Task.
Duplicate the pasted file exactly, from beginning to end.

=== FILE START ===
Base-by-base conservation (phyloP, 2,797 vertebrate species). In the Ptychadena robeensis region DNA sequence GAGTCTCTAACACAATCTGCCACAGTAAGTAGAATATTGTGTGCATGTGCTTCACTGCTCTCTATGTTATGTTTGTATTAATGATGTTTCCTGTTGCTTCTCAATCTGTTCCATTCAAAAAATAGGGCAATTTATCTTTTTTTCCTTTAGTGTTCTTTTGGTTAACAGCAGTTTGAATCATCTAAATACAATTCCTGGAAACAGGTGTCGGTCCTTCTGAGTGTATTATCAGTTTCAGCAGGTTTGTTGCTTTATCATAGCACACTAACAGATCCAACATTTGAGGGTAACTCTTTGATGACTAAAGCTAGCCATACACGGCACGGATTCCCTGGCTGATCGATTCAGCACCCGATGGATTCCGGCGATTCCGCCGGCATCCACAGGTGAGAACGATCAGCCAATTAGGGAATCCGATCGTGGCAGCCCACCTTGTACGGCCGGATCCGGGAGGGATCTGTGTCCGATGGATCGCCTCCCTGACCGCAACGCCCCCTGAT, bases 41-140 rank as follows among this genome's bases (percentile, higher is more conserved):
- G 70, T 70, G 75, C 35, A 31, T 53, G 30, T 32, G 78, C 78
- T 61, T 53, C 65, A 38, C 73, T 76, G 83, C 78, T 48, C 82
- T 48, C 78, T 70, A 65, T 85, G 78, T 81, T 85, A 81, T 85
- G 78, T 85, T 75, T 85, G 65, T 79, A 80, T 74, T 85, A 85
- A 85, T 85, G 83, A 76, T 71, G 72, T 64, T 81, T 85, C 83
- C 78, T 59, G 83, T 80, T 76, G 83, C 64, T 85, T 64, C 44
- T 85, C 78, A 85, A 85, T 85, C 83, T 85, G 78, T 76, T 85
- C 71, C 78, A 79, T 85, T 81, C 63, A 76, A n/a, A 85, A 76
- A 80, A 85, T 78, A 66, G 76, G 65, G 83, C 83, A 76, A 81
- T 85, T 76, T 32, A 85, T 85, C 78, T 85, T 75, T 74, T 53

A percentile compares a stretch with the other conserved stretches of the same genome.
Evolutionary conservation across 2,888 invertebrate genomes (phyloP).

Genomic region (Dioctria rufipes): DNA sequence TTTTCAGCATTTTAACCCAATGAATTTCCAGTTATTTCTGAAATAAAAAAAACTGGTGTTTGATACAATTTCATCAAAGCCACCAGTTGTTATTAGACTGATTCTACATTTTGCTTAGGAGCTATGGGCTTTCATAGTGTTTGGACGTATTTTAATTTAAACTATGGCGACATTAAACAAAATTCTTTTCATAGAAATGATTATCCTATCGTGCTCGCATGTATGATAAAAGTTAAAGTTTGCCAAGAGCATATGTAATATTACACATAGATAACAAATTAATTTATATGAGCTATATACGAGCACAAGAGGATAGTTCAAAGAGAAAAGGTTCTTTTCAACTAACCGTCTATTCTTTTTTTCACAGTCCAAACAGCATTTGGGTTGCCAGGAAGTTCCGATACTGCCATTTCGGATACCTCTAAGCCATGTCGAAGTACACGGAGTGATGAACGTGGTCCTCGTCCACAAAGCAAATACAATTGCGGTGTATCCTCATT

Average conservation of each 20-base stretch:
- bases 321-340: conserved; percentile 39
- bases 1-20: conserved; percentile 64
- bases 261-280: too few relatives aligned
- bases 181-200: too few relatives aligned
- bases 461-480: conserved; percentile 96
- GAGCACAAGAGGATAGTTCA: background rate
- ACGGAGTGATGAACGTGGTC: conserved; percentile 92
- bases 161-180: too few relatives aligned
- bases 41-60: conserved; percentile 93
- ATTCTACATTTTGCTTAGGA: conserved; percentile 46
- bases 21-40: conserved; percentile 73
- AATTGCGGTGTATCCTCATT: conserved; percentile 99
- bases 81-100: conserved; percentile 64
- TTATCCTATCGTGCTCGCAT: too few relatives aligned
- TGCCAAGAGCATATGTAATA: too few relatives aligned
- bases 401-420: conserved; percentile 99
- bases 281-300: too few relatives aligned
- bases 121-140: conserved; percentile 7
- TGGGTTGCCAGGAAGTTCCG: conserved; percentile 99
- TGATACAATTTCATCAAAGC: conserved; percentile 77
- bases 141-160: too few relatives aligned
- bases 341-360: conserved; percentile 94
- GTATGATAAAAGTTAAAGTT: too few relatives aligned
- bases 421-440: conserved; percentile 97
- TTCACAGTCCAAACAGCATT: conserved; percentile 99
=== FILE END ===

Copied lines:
Base-by-base conservation (phyloP, 2,797 vertebrate species). In the Ptychadena robeensis region DNA sequence GAGTCTCTAACACAATCTGCCACAGTAAGTAGAATATTGTGTGCATGTGCTTCACTGCTCTCTATGTTATGTTTGTATTAATGATGTTTCCTGTTGCTTCTCAATCTGTTCCATTCAAAAAATAGGGCAATTTATCTTTTTTTCCTTTAGTGTTCTTTTGGTTAACAGCAGTTTGAATCATCTAAATACAATTCCTGGAAACAGGTGTCGGTCCTTCTGAGTGTATTATCAGTTTCAGCAGGTTTGTTGCTTTATCATAGCACACTAACAGATCCAACATTTGAGGGTAACTCTTTGATGACTAAAGCTAGCCATACACGGCACGGATTCCCTGGCTGATCGATTCAGCACCCGATGGATTCCGGCGATTCCGCCGGCATCCACAGGTGAGAACGATCAGCCAATTAGGGAATCCGATCGTGGCAGCCCACCTTGTACGGCCGGATCCGGGAGGGATCTGTGTCCGATGGATCGCCTCCCTGACCGCAACGCCCCCTGAT, bases 41-140 rank as follows among this genome's bases (percentile, higher is more conserved):
- G 70, T 70, G 75, C 35, A 31, T 53, G 30, T 32, G 78, C 78
- T 61, T 53, C 65, A 38, C 73, T 76, G 83, C 78, T 48, C 82
- T 48, C 78, T 70, A 65, T 85, G 78, T 81, T 85, A 81, T 85
- G 78, T 85, T 75, T 85, G 65, T 79, A 80, T 74, T 85, A 85
- A 85, T 85, G 83, A 76, T 71, G 72, T 64, T 81, T 85, C 83
- C 78, T 59, G 83, T 80, T 76, G 83, C 64, T 85, T 64, C 44
- T 85, C 78, A 85, A 85, T 85, C 83, T 85, G 78, T 76, T 85
- C 71, C 78, A 79, T 85, T 81, C 63, A 76, A n/a, A 85, A 76
- A 80, A 85, T 78, A 66, G 76, G 65, G 83, C 83, A 76, A 81
- T 85, T 76, T 32, A 85, T 85, C 78, T 85, T 75, T 74, T 53

A percentile compares a stretch with the other conserved stretches of the same genome.
Evolutionary conservation across 2,888 invertebrate genomes (phyloP).

Genomic region (Dioctria rufipes): DNA sequence TTTTCAGCATTTTAACCCAATGAATTTCCAGTTATTTCTGAAATAAAAAAAACTGGTGTTTGATACAATTTCATCAAAGCCACCAGTTGTTATTAGACTGATTCTACATTTTGCTTAGGAGCTATGGGCTTTCATAGTGTTTGGACGTATTTTAATTTAAACTATGGCGACATTAAACAAAATTCTTTTCATAGAAATGATTATCCTATCGTGCTCGCATGTATGATAAAAGTTAAAGTTTGCCAAGAGCATATGTAATATTACACATAGATAACAAATTAATTTATATGAGCTATATACGAGCACAAGAGGATAGTTCAAAGAGAAAAGGTTCTTTTCAACTAACCGTCTATTCTTTTTTTCACAGTCCAAACAGCATTTGGGTTGCCAGGAAGTTCCGATACTGCCATTTCGGATACCTCTAAGCCATGTCGAAGTACACGGAGTGATGAACGTGGTCCTCGTCCACAAAGCAAATACAATTGCGGTGTATCCTCATT

Average conservation of each 20-base stretch:
- bases 321-340: conserved; percentile 39
- bases 1-20: conserved; percentile 64
- bases 261-280: too few relatives aligned
- bases 181-200: too few relatives aligned
- bases 461-480: conserved; percentile 96
- GAGCACAAGAGGATAGTTCA: background rate
- ACGGAGTGATGAACGTGGTC: conserved; percentile 92
- bases 161-180: too few relatives aligned
- bases 41-60: conserved; percentile 93
- ATTCTACATTTTGCTTAGGA: conserved; percentile 46
- bases 21-40: conserved; percentile 73
- AATTGCGGTGTATCCTCATT: conserved; percentile 99
- bases 81-100: conserved; percentile 64
- TTATCCTATCGTGCTCGCAT: too few relatives aligned
- TGCCAAGAGCATATGTAATA: too few relatives aligned
- bases 401-420: conserved; percentile 99
- bases 281-300: too few relatives aligned
- bases 121-140: conserved; percentile 7
- TGGGTTGCCAGGAAGTTCCG: conserved; percentile 99
- TGATACAATTTCATCAAAGC: conserved; percentile 77
- bases 141-160: too few relatives aligned
- bases 341-360: conserved; percentile 94
- GTATGATAAAAGTTAAAGTT: too few relatives aligned
- bases 421-440: conserved; percentile 97
- TTCACAGTCCAAACAGCATT: conserved; percentile 99